I wonder, how thin is the line between being committed and simply being stubborn? Even as I vocalized the question in my mind, I realized the question was as rhetorical as it was practical.
In this case, the observation was being made in the context of business choices. Which alternative was the best choice given resources, support, and when the results would make a difference? When I weighed the three variables, candidly I was not, still not, sure what constitutes the “best” answer. Candidly, I do not think I could accurately describe a good answer! There are too many variables, points of risks, and constraining factors to have a clear view on the future.
The one take away from the situation was an admiration for those that hold true to their convictions. Standing in defiance of the naysayers and doubters, the strength and consistency of the position was clear and steady. It was as if the leader was firm even as the battle grew. Saying as it were, “Still, I walk through a rain of derision because I live by your Word and counsel.” (Psalm 119.56)
Two observations linger with me.
Having a humble spirit that there may be more to consider is helpful. In this case, it seemed to be missing. When it is present, I find that when the knight standing guard has a humble spirit, the will of those in opposition softens, if only a little. While a better solution is often illusive, a humble spirit opens a door to its possibility.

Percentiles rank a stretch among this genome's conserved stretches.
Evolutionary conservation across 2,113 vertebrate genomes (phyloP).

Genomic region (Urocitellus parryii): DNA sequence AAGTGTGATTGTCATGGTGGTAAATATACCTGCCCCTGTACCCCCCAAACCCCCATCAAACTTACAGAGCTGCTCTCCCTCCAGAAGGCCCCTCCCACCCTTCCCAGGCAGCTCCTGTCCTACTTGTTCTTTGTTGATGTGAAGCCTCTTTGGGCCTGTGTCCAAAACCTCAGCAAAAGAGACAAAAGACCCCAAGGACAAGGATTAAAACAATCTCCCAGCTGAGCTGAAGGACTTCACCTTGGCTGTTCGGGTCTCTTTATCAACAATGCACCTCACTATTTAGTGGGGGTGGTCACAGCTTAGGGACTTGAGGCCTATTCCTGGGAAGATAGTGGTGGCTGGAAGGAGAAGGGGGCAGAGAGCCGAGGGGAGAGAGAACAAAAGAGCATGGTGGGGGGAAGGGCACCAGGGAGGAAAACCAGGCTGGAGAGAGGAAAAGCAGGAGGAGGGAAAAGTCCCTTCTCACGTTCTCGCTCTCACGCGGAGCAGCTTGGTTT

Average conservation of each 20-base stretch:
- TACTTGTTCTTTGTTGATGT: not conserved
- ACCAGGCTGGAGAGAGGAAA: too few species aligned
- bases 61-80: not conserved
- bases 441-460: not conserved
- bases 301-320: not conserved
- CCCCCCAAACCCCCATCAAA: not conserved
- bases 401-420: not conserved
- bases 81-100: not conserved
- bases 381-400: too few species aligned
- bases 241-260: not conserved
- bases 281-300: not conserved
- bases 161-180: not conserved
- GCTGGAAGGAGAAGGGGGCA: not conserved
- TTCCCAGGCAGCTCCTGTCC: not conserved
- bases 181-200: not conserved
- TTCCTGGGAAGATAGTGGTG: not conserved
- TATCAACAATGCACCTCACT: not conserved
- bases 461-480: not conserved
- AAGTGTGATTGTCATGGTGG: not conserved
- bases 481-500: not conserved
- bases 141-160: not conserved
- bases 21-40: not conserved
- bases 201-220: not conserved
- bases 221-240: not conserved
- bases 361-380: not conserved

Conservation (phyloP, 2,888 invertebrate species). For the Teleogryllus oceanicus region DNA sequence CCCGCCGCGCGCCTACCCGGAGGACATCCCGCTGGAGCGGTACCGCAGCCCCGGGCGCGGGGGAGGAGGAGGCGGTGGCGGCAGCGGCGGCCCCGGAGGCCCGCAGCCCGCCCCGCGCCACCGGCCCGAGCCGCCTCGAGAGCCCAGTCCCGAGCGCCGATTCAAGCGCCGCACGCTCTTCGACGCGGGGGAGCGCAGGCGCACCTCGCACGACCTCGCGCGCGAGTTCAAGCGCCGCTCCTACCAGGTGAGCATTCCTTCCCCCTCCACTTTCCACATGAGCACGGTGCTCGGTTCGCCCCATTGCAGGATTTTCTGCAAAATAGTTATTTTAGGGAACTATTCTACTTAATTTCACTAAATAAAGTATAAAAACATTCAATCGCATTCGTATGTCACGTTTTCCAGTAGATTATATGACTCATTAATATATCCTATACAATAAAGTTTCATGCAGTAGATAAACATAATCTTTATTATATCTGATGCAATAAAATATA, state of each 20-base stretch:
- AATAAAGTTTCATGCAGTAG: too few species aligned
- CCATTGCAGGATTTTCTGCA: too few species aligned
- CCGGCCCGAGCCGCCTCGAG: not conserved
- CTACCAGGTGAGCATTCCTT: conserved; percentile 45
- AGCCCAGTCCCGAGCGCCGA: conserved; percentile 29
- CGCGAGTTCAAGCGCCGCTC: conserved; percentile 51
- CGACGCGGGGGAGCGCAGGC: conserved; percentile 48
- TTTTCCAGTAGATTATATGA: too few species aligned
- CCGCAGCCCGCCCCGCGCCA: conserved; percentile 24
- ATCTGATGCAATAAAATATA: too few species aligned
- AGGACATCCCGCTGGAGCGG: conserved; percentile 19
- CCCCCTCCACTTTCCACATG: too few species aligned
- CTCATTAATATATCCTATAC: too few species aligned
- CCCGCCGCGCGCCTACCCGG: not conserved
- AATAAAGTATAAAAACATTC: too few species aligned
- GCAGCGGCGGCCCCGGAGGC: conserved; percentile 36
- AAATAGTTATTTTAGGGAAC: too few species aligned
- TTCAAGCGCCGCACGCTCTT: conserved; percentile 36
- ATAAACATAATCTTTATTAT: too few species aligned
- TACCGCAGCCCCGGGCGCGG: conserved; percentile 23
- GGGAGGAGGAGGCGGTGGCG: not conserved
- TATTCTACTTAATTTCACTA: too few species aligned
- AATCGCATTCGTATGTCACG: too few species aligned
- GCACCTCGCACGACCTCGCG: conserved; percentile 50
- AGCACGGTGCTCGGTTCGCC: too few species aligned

Embracing the good in the viewpoint of others can strengthen one’s position. There is a natural bias in the male ego that says all or nothing, fight or flight is the answer. The idea that there can be more to one’s view is viewed as a step towards weakness. Having an attitude of openness and dialogue is a tool that invites others to do the same. Even if they do not change, story is enriched by the act of goodwill.
Hopefully yesterday’s position does not become today’s barrier to something better.